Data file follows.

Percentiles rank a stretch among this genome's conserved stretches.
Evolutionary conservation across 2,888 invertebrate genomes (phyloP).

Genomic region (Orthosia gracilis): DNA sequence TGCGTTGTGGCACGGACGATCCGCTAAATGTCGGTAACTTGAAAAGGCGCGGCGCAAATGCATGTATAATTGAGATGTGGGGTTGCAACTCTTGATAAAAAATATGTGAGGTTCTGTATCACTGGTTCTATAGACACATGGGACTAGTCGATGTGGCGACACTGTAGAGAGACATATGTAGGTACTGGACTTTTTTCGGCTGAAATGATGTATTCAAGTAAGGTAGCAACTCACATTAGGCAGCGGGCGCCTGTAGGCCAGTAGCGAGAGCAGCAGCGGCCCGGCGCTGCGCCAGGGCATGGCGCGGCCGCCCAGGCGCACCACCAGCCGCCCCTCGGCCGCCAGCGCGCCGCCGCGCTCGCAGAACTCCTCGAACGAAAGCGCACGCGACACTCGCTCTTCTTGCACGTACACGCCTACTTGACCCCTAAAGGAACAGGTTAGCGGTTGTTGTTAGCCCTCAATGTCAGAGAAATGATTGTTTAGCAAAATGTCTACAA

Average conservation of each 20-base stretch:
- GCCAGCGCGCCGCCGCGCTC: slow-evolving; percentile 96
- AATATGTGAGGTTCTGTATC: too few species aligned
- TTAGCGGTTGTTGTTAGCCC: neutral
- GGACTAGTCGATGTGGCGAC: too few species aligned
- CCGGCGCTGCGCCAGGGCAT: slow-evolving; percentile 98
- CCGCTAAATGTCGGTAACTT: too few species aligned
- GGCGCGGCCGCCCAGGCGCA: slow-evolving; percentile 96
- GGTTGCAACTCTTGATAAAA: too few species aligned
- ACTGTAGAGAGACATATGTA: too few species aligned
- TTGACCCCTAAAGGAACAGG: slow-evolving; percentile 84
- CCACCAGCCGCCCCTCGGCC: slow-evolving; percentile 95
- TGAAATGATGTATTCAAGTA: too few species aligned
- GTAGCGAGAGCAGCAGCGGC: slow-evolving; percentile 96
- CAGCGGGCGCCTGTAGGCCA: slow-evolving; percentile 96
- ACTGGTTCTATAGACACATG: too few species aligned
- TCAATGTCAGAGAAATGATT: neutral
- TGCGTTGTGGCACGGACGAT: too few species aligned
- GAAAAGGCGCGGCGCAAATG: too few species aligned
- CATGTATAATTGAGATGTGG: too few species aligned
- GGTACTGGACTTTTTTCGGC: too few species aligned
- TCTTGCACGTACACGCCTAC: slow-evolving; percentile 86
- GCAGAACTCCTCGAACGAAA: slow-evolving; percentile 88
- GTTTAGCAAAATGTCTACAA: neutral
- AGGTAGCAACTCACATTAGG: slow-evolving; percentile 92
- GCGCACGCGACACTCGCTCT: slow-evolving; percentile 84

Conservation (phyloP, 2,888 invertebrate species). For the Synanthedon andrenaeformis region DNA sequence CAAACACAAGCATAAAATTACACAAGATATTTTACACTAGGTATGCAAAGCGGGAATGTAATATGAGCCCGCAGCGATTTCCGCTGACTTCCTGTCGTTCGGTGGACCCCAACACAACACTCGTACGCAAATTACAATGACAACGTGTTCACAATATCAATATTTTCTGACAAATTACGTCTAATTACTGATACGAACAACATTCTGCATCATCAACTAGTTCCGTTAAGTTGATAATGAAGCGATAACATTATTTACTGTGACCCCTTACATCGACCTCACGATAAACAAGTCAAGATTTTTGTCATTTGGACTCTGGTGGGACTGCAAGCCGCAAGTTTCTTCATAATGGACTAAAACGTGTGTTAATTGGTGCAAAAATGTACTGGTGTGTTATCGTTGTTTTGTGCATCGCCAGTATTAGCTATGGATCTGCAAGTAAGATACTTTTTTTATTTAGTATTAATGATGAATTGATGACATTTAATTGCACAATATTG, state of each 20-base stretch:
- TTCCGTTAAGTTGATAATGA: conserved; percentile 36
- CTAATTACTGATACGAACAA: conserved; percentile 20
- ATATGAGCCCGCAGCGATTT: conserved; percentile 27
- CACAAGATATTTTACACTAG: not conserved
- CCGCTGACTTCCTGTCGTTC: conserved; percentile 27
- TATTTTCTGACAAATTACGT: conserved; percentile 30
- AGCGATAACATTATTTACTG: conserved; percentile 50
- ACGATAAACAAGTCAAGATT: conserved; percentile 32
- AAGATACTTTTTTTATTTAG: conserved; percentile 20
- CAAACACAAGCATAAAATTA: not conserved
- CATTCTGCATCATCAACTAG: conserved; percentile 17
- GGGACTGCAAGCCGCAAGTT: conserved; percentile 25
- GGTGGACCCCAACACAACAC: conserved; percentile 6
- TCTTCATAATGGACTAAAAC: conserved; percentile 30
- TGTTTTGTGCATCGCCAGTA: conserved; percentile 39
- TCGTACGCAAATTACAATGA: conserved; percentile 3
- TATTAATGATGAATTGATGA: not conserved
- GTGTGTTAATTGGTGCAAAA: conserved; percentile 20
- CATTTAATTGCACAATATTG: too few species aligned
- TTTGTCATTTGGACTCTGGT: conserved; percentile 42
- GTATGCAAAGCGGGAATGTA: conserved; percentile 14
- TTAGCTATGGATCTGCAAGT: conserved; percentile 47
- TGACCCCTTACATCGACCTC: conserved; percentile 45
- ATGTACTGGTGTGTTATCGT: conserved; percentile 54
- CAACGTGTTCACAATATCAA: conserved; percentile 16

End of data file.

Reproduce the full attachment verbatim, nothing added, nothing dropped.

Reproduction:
Percentiles rank a stretch among this genome's conserved stretches.
Evolutionary conservation across 2,888 invertebrate genomes (phyloP).

Genomic region (Orthosia gracilis): DNA sequence TGCGTTGTGGCACGGACGATCCGCTAAATGTCGGTAACTTGAAAAGGCGCGGCGCAAATGCATGTATAATTGAGATGTGGGGTTGCAACTCTTGATAAAAAATATGTGAGGTTCTGTATCACTGGTTCTATAGACACATGGGACTAGTCGATGTGGCGACACTGTAGAGAGACATATGTAGGTACTGGACTTTTTTCGGCTGAAATGATGTATTCAAGTAAGGTAGCAACTCACATTAGGCAGCGGGCGCCTGTAGGCCAGTAGCGAGAGCAGCAGCGGCCCGGCGCTGCGCCAGGGCATGGCGCGGCCGCCCAGGCGCACCACCAGCCGCCCCTCGGCCGCCAGCGCGCCGCCGCGCTCGCAGAACTCCTCGAACGAAAGCGCACGCGACACTCGCTCTTCTTGCACGTACACGCCTACTTGACCCCTAAAGGAACAGGTTAGCGGTTGTTGTTAGCCCTCAATGTCAGAGAAATGATTGTTTAGCAAAATGTCTACAA

Average conservation of each 20-base stretch:
- GCCAGCGCGCCGCCGCGCTC: slow-evolving; percentile 96
- AATATGTGAGGTTCTGTATC: too few species aligned
- TTAGCGGTTGTTGTTAGCCC: neutral
- GGACTAGTCGATGTGGCGAC: too few species aligned
- CCGGCGCTGCGCCAGGGCAT: slow-evolving; percentile 98
- CCGCTAAATGTCGGTAACTT: too few species aligned
- GGCGCGGCCGCCCAGGCGCA: slow-evolving; percentile 96
- GGTTGCAACTCTTGATAAAA: too few species aligned
- ACTGTAGAGAGACATATGTA: too few species aligned
- TTGACCCCTAAAGGAACAGG: slow-evolving; percentile 84
- CCACCAGCCGCCCCTCGGCC: slow-evolving; percentile 95
- TGAAATGATGTATTCAAGTA: too few species aligned
- GTAGCGAGAGCAGCAGCGGC: slow-evolving; percentile 96
- CAGCGGGCGCCTGTAGGCCA: slow-evolving; percentile 96
- ACTGGTTCTATAGACACATG: too few species aligned
- TCAATGTCAGAGAAATGATT: neutral
- TGCGTTGTGGCACGGACGAT: too few species aligned
- GAAAAGGCGCGGCGCAAATG: too few species aligned
- CATGTATAATTGAGATGTGG: too few species aligned
- GGTACTGGACTTTTTTCGGC: too few species aligned
- TCTTGCACGTACACGCCTAC: slow-evolving; percentile 86
- GCAGAACTCCTCGAACGAAA: slow-evolving; percentile 88
- GTTTAGCAAAATGTCTACAA: neutral
- AGGTAGCAACTCACATTAGG: slow-evolving; percentile 92
- GCGCACGCGACACTCGCTCT: slow-evolving; percentile 84

Conservation (phyloP, 2,888 invertebrate species). For the Synanthedon andrenaeformis region DNA sequence CAAACACAAGCATAAAATTACACAAGATATTTTACACTAGGTATGCAAAGCGGGAATGTAATATGAGCCCGCAGCGATTTCCGCTGACTTCCTGTCGTTCGGTGGACCCCAACACAACACTCGTACGCAAATTACAATGACAACGTGTTCACAATATCAATATTTTCTGACAAATTACGTCTAATTACTGATACGAACAACATTCTGCATCATCAACTAGTTCCGTTAAGTTGATAATGAAGCGATAACATTATTTACTGTGACCCCTTACATCGACCTCACGATAAACAAGTCAAGATTTTTGTCATTTGGACTCTGGTGGGACTGCAAGCCGCAAGTTTCTTCATAATGGACTAAAACGTGTGTTAATTGGTGCAAAAATGTACTGGTGTGTTATCGTTGTTTTGTGCATCGCCAGTATTAGCTATGGATCTGCAAGTAAGATACTTTTTTTATTTAGTATTAATGATGAATTGATGACATTTAATTGCACAATATTG, state of each 20-base stretch:
- TTCCGTTAAGTTGATAATGA: conserved; percentile 36
- CTAATTACTGATACGAACAA: conserved; percentile 20
- ATATGAGCCCGCAGCGATTT: conserved; percentile 27
- CACAAGATATTTTACACTAG: not conserved
- CCGCTGACTTCCTGTCGTTC: conserved; percentile 27
- TATTTTCTGACAAATTACGT: conserved; percentile 30
- AGCGATAACATTATTTACTG: conserved; percentile 50
- ACGATAAACAAGTCAAGATT: conserved; percentile 32
- AAGATACTTTTTTTATTTAG: conserved; percentile 20
- CAAACACAAGCATAAAATTA: not conserved
- CATTCTGCATCATCAACTAG: conserved; percentile 17
- GGGACTGCAAGCCGCAAGTT: conserved; percentile 25
- GGTGGACCCCAACACAACAC: conserved; percentile 6
- TCTTCATAATGGACTAAAAC: conserved; percentile 30
- TGTTTTGTGCATCGCCAGTA: conserved; percentile 39
- TCGTACGCAAATTACAATGA: conserved; percentile 3
- TATTAATGATGAATTGATGA: not conserved
- GTGTGTTAATTGGTGCAAAA: conserved; percentile 20
- CATTTAATTGCACAATATTG: too few species aligned
- TTTGTCATTTGGACTCTGGT: conserved; percentile 42
- GTATGCAAAGCGGGAATGTA: conserved; percentile 14
- TTAGCTATGGATCTGCAAGT: conserved; percentile 47
- TGACCCCTTACATCGACCTC: conserved; percentile 45
- ATGTACTGGTGTGTTATCGT: conserved; percentile 54
- CAACGTGTTCACAATATCAA: conserved; percentile 16